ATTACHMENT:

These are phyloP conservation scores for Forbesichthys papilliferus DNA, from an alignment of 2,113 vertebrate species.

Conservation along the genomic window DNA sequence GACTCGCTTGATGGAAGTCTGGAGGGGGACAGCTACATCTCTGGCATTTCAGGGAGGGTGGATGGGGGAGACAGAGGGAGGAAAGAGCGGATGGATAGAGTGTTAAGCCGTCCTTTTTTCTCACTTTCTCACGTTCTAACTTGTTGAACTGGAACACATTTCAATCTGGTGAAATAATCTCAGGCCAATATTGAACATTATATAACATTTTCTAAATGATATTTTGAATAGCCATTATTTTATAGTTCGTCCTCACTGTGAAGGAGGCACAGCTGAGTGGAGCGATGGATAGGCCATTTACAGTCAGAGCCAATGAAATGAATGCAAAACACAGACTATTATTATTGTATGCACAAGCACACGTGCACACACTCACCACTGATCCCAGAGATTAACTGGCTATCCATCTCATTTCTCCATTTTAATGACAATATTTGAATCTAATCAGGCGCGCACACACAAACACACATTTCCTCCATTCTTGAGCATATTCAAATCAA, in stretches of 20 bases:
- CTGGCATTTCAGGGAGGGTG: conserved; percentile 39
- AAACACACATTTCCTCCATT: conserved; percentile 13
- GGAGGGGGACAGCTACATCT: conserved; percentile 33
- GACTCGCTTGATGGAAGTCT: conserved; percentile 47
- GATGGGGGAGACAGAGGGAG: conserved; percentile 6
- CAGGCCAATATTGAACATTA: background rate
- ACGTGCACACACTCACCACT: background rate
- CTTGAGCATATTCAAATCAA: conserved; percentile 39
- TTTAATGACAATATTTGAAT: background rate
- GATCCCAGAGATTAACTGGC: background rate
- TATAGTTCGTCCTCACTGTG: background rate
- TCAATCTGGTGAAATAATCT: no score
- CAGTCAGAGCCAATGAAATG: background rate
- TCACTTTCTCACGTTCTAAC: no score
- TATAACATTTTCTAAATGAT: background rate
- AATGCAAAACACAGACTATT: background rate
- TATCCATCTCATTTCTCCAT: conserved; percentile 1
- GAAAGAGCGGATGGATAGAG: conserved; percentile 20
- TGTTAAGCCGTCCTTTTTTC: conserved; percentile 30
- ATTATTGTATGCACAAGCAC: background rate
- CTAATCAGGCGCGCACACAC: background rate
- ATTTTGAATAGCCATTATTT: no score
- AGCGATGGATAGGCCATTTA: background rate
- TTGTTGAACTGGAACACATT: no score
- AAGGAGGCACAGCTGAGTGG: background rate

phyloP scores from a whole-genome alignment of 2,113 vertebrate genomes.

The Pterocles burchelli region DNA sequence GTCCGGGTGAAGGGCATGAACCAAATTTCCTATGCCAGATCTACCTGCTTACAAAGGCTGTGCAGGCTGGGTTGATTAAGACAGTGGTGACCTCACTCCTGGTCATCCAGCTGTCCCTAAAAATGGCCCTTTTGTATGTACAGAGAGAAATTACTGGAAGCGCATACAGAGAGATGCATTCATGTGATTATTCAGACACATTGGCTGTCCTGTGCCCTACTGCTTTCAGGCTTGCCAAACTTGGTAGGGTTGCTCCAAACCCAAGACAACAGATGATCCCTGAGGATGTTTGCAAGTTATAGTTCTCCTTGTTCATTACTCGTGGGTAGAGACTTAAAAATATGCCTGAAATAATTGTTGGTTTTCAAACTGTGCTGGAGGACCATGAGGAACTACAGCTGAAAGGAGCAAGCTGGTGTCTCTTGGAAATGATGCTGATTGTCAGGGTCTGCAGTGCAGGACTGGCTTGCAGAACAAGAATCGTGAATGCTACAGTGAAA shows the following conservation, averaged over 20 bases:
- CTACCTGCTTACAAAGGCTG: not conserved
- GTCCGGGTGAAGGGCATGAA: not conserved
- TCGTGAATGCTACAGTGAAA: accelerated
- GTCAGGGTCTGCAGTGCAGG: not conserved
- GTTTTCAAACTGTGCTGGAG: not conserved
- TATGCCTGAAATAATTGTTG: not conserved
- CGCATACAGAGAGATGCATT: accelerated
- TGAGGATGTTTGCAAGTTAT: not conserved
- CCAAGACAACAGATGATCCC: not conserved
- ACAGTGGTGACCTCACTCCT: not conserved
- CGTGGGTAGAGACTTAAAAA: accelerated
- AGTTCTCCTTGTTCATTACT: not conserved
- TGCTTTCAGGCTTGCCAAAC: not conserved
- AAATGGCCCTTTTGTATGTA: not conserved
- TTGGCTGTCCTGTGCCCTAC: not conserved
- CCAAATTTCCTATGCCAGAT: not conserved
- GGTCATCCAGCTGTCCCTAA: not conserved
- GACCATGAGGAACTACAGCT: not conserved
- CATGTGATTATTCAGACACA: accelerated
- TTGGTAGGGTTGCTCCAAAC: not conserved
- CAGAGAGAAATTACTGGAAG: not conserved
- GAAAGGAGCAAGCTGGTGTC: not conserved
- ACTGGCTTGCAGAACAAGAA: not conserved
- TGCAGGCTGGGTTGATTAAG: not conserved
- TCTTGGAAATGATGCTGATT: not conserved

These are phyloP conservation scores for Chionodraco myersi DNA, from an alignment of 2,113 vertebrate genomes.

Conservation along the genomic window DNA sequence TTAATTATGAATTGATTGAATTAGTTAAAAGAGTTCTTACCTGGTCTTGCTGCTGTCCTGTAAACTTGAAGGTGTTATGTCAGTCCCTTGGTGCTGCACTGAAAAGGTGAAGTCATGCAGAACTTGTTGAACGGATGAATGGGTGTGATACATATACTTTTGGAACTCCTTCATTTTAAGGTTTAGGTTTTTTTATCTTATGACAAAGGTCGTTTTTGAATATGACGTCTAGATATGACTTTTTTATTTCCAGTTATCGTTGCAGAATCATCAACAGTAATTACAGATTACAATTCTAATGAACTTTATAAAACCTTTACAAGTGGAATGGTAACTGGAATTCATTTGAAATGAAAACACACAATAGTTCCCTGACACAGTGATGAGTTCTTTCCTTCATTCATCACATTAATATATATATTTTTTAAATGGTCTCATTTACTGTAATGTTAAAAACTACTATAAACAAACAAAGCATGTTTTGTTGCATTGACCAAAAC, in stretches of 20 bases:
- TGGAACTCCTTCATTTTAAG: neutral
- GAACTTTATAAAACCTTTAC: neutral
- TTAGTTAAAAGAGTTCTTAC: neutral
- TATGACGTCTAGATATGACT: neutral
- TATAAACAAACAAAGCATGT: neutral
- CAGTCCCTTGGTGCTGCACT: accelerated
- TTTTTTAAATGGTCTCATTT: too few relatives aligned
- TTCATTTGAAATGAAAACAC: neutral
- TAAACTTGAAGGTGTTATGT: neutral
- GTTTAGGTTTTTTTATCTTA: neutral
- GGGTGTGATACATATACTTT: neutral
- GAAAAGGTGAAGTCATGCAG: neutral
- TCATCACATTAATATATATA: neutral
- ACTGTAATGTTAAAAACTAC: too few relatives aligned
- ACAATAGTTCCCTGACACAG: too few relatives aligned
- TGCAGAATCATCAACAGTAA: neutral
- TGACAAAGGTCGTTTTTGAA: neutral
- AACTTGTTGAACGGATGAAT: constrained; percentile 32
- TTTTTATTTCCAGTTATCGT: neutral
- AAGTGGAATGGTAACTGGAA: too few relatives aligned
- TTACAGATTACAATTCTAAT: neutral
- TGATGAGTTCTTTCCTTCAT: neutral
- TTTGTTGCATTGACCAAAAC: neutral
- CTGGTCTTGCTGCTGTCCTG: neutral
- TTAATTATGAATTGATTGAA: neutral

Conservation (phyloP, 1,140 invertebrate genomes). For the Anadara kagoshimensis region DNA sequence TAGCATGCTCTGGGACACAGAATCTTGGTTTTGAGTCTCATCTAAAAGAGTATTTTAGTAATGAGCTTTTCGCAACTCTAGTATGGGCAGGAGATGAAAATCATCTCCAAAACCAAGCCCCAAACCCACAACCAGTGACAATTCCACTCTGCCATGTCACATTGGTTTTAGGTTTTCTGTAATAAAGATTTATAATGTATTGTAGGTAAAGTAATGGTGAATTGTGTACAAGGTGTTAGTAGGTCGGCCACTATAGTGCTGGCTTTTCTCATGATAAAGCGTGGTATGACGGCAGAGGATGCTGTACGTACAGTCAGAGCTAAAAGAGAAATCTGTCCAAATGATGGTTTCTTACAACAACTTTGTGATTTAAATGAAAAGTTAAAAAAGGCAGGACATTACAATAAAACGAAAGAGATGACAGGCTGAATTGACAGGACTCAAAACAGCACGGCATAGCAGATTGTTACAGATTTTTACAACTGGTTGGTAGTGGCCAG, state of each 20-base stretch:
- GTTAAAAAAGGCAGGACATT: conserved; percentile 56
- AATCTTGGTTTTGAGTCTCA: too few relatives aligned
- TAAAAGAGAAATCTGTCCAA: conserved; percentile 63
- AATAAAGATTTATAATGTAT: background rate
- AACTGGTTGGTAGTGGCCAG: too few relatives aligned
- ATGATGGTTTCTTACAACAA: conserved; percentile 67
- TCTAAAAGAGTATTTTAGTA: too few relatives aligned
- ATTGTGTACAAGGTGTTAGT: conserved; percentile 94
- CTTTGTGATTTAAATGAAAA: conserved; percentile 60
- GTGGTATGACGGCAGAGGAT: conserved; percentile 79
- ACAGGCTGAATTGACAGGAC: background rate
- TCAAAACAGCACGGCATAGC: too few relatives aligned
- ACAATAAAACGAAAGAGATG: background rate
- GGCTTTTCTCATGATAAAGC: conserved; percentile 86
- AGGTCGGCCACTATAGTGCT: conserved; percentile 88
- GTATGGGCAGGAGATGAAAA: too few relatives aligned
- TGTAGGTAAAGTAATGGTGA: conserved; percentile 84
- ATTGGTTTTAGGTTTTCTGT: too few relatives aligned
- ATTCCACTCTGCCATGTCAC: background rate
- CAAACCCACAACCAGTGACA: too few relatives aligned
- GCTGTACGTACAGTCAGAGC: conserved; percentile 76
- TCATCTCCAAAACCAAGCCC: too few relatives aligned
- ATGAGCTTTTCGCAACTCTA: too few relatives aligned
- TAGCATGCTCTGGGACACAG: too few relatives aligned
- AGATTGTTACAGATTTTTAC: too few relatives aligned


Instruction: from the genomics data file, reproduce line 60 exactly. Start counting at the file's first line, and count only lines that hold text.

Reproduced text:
- TATGACGTCTAGATATGACT: neutral